Yes, Anonymous, "mail" and "e-mail" are different words, but they are no more different from each other than are the words "white" and "off-white" or than "string" and "G-string." All of these word pairs, and the majority of similar pairs, use the same declension rules for the compound as they do for the single word.

By the way, spelling the word "email" makes no more sense than to call the dancer's thong a "gstring."

speedwell2 July 30, 2004 @ 8:11AM

0 vote    Permalink    Report Abuse

Actually, there's a perfectly sound and consistent reason why "e-mail" should be hyphenated.

Most compound words in English in which the first part of the compound is represented by its first letter follow this rule: H-bomb (for "hydrogen bomb"), G-string (for "genital" or "guitar" string, stories vary), f-stop (from f-number, "focal length number"), d-fructose ("dextrorotatory fructose"), etc.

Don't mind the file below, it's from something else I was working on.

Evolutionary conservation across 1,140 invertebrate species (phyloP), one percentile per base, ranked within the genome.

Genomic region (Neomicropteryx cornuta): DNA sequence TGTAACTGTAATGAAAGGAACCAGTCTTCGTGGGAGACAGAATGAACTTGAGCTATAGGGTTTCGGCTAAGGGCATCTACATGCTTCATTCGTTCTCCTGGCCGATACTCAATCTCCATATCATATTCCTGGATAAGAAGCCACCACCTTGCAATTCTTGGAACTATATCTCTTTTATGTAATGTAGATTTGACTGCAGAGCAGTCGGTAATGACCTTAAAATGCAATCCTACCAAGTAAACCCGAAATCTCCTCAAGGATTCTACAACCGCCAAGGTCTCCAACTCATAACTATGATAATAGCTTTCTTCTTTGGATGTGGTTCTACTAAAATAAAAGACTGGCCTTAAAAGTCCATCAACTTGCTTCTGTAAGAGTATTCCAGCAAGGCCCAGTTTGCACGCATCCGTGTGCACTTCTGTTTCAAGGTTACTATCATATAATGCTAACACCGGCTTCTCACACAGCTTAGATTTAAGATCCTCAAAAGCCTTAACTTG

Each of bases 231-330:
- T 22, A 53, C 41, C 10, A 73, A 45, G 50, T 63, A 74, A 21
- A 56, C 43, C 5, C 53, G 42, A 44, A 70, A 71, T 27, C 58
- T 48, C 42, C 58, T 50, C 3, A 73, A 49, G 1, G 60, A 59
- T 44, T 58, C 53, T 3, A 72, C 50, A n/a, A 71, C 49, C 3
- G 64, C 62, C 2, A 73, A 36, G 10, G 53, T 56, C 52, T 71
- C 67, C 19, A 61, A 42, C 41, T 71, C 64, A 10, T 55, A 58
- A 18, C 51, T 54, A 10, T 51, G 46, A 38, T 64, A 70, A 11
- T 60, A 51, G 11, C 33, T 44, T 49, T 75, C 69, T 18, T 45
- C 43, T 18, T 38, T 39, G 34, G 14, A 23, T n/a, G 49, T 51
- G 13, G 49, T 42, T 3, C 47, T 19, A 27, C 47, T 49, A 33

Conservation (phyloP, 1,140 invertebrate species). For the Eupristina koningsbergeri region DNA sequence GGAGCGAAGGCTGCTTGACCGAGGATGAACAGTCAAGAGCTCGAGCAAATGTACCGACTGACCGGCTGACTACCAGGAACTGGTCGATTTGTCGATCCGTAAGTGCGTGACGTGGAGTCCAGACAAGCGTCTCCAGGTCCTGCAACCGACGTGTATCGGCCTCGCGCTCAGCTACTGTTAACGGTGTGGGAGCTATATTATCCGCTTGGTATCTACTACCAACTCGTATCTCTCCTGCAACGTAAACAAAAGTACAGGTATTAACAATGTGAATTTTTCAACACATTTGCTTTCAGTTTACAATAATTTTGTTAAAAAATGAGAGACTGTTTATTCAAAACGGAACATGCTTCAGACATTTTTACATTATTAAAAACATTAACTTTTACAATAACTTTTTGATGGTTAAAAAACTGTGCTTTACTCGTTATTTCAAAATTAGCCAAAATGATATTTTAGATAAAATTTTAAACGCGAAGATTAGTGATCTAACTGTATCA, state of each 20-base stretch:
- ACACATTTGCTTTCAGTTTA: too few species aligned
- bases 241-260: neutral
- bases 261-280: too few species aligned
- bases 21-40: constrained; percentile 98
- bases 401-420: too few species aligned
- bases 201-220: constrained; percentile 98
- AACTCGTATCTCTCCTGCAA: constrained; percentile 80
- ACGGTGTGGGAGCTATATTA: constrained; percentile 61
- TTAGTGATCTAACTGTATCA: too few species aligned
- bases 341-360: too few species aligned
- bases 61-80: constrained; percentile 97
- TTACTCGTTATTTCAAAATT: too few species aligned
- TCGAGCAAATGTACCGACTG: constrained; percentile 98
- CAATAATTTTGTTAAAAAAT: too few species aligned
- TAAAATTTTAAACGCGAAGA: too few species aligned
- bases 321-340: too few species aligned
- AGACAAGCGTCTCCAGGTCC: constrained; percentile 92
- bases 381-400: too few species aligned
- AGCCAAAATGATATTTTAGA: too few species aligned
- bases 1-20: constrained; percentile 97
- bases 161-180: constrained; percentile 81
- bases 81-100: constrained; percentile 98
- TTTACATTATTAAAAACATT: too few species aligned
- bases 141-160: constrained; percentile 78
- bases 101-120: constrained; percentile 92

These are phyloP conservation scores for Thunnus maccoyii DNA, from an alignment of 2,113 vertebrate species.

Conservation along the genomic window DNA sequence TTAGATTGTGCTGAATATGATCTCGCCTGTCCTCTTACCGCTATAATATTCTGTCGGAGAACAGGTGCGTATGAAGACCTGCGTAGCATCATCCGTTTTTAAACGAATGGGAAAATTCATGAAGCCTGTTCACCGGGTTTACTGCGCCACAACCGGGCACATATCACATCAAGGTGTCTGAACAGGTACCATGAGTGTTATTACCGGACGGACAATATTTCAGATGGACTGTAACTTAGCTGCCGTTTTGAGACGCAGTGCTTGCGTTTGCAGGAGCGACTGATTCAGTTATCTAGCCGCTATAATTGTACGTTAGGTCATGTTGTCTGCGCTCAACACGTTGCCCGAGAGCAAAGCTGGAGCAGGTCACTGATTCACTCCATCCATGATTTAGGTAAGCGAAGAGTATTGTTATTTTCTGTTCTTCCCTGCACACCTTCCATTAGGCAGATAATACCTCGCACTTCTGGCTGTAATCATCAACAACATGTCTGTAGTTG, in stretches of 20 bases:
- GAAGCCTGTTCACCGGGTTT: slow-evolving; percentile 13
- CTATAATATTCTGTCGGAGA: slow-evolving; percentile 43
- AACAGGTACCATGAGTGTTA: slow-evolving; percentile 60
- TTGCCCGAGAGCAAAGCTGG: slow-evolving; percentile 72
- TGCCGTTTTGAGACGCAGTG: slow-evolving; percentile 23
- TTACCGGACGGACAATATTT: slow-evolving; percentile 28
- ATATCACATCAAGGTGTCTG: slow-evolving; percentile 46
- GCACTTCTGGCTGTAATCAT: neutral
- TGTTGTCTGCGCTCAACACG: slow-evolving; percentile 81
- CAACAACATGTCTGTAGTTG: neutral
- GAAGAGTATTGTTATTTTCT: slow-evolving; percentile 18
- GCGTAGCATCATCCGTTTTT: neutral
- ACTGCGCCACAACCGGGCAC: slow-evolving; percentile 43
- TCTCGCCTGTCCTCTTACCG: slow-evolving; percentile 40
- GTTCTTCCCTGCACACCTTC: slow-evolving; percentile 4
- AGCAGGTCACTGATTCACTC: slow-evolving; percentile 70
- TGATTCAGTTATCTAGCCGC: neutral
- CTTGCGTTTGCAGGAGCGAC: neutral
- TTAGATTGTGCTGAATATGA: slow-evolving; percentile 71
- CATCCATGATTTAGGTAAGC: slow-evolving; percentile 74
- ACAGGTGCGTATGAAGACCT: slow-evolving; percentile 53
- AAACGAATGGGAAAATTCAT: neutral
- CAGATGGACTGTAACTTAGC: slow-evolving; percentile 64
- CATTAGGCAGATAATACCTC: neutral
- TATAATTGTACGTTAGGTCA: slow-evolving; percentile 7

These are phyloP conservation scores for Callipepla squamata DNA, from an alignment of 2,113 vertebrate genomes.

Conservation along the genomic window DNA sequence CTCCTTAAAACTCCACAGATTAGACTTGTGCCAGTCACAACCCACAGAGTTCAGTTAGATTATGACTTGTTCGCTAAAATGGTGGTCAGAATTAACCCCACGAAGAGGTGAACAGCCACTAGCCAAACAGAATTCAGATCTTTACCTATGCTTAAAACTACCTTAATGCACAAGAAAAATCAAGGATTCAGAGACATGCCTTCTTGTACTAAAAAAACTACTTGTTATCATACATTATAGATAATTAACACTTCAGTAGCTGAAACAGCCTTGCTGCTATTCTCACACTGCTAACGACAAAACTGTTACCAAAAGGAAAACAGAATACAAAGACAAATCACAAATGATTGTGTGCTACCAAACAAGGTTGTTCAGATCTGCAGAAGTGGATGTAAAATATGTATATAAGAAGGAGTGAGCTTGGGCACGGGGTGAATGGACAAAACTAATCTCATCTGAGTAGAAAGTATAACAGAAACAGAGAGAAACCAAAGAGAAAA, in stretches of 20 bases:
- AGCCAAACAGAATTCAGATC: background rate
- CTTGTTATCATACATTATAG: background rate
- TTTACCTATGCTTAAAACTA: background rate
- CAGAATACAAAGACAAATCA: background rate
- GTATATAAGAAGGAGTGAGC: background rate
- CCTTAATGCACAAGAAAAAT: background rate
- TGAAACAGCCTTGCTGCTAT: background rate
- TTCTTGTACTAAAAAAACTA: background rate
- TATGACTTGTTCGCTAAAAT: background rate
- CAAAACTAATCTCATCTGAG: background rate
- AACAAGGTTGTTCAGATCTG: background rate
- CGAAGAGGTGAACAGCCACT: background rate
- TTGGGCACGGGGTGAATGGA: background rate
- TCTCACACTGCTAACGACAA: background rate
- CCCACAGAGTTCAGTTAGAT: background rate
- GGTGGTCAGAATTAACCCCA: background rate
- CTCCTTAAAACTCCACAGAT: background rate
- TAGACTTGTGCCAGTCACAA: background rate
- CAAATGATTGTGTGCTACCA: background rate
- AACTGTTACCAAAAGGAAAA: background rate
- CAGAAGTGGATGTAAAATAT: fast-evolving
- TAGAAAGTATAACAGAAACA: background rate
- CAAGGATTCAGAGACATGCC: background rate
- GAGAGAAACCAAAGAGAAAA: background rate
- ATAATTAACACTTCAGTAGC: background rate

All of the words that typically do not use a hyphen use a space instead ("B movie," "C ration," "D day," etc.). Many of these compounds have alternate acceptable forms that are hyphenated (for example, "D-day").

This is worth an article. I won't go into that great detail here.

speedwell2 August 2, 2004 @ 8:54AM

0 vote    Permalink    Report Abuse

Anonymous:

1) I'm certainly not suggesting that the word ought not to change in the future according to popular usage! lol...

2) I got the non-hyphenated "D day" from the Merriam-Webster Online dictionary. They actually give no hyphenated alternative within the definition. If you disagree. you may wish to take it up with them.

speedwell2 August 2, 2004 @ 1:03PM

0 vote    Permalink    Report Abuse

hiu

bru67 August 7, 2006 @ 12:04AM

0 vote    Permalink    Report Abuse